First off, hey everyone! Long time no speak. Like the Eagles and the rest of the NFL is about to wake from its summer slumber, here I am risen from my absence to talk about the team we all love.
I was inspired to write because of a thought I had while reading some of the stories about the start of Eagles training camp. I was reminiscing about training camps past and thinking of what I would always be looking for (other than this) as I stood there on the sidelines of Lehigh (pour one out for Lehigh!) and I finally came to a conclusion about the thing that matters more than anything through training camp and preseason...
Just don't get hurt.
We all know from the list of former Na Brown award winners that guys will pop up and look really good in camp but not amount to much after that. We've seen the Eagles look kinda messy in preseason but go on to have solid years. Looking good in camp or looking like anything in preseason often isn't a major indicator of regular season success (I will say though, that looking bad in camp is often a bad sign).
When I'm looking over the practice reports, the first thing I'm doing is skimming past the "Jordan Matthews is catching everything!" and "Nick Foles threw 3 interceptions in the afternoon!" headlines and going straight to the injury report. Because while I won't say that's all that matters, it's what matters most.
The correlation between injuries and losing in the NFL is strong. Long time readers of BGN will recognize this passage from a 2009 New York Times article on the subject that I've referenced often.
Injuries played a huge role in determining success in 2008. Of the 10 healthiest teams in the league by H.G.L. (History Adjusted Games Lost), seven made the playoffs, including the surprising seasons enjoyed by Atlanta (second-healthiest team in the league), Carolina (third), Miami (fourth), Tennessee (sixth) and Arizona (eighth). Meanwhile, only 2 of the 10 most-injured teams in the league made the playoffs: Indianapolis (sixth-most-injured team in the N.F.L.) and Baltimore (seventh).
While we attribute much of the Eagles success last season to the genius of Chip Kelly and the emergence of Foles, let's also not forget that they were among the healthiest teams in the leauge, which played no small part in that success. Kansas City also finished as one of the healthiest and guess who else had a big bounce back season last year?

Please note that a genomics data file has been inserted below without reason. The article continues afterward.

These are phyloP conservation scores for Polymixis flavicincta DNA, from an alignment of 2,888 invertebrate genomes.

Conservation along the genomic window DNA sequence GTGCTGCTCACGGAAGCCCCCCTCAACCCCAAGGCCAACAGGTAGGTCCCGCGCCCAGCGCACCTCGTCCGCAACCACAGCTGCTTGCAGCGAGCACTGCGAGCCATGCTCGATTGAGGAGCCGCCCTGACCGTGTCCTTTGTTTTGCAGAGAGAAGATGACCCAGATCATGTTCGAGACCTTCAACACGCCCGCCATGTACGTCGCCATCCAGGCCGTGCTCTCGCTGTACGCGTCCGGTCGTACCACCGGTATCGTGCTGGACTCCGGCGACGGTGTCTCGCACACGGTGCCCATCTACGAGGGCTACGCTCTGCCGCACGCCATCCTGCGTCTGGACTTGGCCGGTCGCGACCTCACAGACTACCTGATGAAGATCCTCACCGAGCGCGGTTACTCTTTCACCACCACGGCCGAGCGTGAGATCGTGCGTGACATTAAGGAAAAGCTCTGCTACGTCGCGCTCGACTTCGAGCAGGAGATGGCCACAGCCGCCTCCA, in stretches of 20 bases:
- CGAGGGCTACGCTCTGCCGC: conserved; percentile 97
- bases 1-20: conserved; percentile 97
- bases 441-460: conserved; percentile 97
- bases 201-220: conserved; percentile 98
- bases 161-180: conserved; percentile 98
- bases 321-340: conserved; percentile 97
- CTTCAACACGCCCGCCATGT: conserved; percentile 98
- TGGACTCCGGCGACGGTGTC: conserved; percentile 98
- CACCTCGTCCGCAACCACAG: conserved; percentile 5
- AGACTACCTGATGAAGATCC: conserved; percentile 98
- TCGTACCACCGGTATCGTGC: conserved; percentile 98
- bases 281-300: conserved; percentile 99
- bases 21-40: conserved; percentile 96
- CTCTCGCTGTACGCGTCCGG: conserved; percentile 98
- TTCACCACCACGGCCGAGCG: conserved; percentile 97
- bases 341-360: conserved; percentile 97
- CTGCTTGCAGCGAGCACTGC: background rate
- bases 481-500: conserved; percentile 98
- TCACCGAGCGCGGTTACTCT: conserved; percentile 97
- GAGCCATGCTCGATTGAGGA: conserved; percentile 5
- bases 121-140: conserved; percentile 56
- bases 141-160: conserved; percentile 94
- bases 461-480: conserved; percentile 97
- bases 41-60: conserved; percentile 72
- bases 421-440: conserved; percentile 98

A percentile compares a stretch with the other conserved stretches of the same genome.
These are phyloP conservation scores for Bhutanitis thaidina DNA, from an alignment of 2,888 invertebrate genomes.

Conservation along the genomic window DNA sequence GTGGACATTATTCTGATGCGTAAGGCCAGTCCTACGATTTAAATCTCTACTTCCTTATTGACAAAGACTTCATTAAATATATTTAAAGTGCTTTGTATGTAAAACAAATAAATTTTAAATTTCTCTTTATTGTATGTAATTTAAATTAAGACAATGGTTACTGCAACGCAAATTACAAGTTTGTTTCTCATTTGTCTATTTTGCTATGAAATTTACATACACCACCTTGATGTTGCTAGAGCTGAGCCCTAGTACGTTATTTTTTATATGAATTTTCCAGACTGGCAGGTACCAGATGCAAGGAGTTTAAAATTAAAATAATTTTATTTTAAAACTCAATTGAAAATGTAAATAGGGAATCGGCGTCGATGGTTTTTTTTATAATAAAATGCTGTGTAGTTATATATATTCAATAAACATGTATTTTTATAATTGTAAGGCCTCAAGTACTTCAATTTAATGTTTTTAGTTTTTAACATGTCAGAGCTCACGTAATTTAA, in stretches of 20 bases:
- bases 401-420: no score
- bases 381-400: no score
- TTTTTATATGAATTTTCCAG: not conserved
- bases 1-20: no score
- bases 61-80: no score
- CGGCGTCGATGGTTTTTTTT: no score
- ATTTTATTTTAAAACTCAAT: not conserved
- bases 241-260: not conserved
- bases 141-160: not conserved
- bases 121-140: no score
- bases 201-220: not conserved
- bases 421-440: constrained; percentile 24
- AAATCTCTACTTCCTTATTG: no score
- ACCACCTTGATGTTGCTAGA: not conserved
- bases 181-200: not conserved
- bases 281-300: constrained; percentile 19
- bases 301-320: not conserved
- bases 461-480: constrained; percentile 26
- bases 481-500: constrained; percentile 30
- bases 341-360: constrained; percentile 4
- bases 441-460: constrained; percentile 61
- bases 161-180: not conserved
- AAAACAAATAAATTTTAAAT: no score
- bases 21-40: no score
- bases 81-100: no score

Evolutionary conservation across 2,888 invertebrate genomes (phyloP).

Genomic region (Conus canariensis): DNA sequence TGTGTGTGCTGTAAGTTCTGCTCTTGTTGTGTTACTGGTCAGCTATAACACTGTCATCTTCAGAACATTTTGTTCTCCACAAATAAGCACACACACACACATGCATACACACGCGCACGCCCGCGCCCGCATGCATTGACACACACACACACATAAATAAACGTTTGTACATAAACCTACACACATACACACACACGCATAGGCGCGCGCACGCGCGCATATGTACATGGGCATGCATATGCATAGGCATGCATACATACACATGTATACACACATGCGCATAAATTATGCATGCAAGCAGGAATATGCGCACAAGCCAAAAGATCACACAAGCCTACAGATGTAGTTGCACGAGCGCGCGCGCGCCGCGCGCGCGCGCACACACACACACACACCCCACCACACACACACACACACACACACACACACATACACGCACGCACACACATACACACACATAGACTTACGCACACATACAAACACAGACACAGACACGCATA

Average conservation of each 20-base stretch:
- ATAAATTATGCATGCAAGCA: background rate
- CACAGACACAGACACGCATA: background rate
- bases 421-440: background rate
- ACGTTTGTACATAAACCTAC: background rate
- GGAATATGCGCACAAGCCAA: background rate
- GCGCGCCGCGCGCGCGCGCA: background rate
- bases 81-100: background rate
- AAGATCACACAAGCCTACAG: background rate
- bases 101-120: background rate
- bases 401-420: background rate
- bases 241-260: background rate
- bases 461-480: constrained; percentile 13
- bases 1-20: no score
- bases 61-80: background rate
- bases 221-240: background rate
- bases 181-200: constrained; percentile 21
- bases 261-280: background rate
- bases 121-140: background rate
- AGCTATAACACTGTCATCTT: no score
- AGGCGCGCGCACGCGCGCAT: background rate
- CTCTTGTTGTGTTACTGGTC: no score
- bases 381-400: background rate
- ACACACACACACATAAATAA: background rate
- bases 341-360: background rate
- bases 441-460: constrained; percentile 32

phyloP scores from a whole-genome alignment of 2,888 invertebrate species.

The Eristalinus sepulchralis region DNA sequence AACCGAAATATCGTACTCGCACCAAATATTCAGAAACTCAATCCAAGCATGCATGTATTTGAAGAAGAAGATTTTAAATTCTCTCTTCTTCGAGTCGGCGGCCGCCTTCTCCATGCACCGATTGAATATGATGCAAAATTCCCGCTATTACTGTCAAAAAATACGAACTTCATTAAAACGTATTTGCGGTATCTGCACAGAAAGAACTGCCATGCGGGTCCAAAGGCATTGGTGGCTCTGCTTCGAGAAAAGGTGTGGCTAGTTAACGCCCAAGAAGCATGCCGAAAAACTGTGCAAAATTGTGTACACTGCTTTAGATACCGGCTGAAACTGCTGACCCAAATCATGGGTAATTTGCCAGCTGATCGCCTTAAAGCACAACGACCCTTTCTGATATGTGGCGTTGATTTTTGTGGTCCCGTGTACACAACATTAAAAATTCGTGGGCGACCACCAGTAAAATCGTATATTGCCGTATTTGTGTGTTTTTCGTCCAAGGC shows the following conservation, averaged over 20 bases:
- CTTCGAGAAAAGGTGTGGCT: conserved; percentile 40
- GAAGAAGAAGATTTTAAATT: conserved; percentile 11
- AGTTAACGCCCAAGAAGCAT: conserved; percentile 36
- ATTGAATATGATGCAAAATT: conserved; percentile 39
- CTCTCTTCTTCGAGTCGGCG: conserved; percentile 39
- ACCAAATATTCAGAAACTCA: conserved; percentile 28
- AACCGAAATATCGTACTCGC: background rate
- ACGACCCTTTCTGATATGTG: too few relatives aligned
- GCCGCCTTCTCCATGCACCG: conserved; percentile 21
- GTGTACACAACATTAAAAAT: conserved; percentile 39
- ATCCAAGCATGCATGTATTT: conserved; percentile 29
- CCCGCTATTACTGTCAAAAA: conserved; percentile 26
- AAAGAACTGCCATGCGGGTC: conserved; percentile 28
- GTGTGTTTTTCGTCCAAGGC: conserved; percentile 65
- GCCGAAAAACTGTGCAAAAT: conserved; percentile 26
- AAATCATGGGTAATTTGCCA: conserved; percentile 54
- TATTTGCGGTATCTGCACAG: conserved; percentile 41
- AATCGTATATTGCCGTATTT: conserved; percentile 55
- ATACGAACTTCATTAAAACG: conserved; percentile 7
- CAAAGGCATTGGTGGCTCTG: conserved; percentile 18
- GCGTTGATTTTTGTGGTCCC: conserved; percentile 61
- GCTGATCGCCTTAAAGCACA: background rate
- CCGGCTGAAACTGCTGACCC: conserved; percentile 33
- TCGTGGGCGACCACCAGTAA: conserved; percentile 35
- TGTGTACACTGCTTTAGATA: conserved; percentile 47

When injuries do happen in preseason or camp, you'll undoubtedly see fans or journalists claim that they are better to have happened before the season while a team still has time to prepare, but in reality the opposite is true. Not only are the options for replacement basically just as limited in preseason as they are in the regular season, you're also losing more games from a superior player.
Last year, the Eagles really got lucky when Jeremy Maclin was their only notable training camp injury and Riley Cooper stepped up to have a career year (as did DeSean Jackson). With the WR corps looking more shallow in terms of NFL ready experience this season, a similar injury would be a lot tougher to take this time around.
The Eagles also benefitted from the rarest of injury related luck where they lost their starting QB to injury and got better. That almost never happens. Losing your starting QB often means game over for your season and it almost certainly would for the Eagles this time around. They won't be that lucky twice.
Finally, while we all marveled at the many articles last year on sports science, smoothies and navy seals... we also have to admit that the Eagles got pretty lucky on the injury front. As I said a few times last year, I'm willing to buy that new workout methods and sports science can play a part in preventing the kind of nagging injuries like hamstring pulls that cost games... but no smoothie is going to help you if this happens (warning - Leonard Weaver).
While DeSean Jackson's career year likely benefitted from Chip Kelly's system, it also helped that no one did this to him either. Again, sports science isn't likely to be much of a help there...
What worries me knowing how healthy the Eagles were last year are the studies that show how health often regresses to a mean in the NFL. Again, I'll reference that NY Times article based on the Football Outsiders injury study.
There is little year-to-year correlation in a team's H.G.L., and although some teams have a superior medical staff and related facilities, injuries are often traumatic, unexpected and uncontrollable. The average team records 51.7 H.G.L. in a given season; from 2001 through 2007, the 10 healthiest teams averaged 12.6 H.G.L. in their "healthy" year to 43.1 H.G.L. in the subsequent season. The 10 most-injured teams went from 98.2 H.G.L. in their lost year to 66.2 H.G.L. in the subsequent season. The 10 healthiest teams gave up an average of about one victory just by regressing to the mean, while the 10 most-injured teams gained about one win.
These are just trends for the whole league over time and no guarantee the Eagles are likely to suffer more injuries this season, it certainly gives me pause and it's my main concern about this team as we head into this new season. We have an old offensive line, a defense with little depth and a major reliance on a single offensive superstar.
It's hardly a concern unique to the Eagles, but this is what I'll be keeping my eye on over the next month. If this is a healthy camp, it will have been a successful camp. So cross fingers, click your heels together and repeat after me...
Just don't get hurt...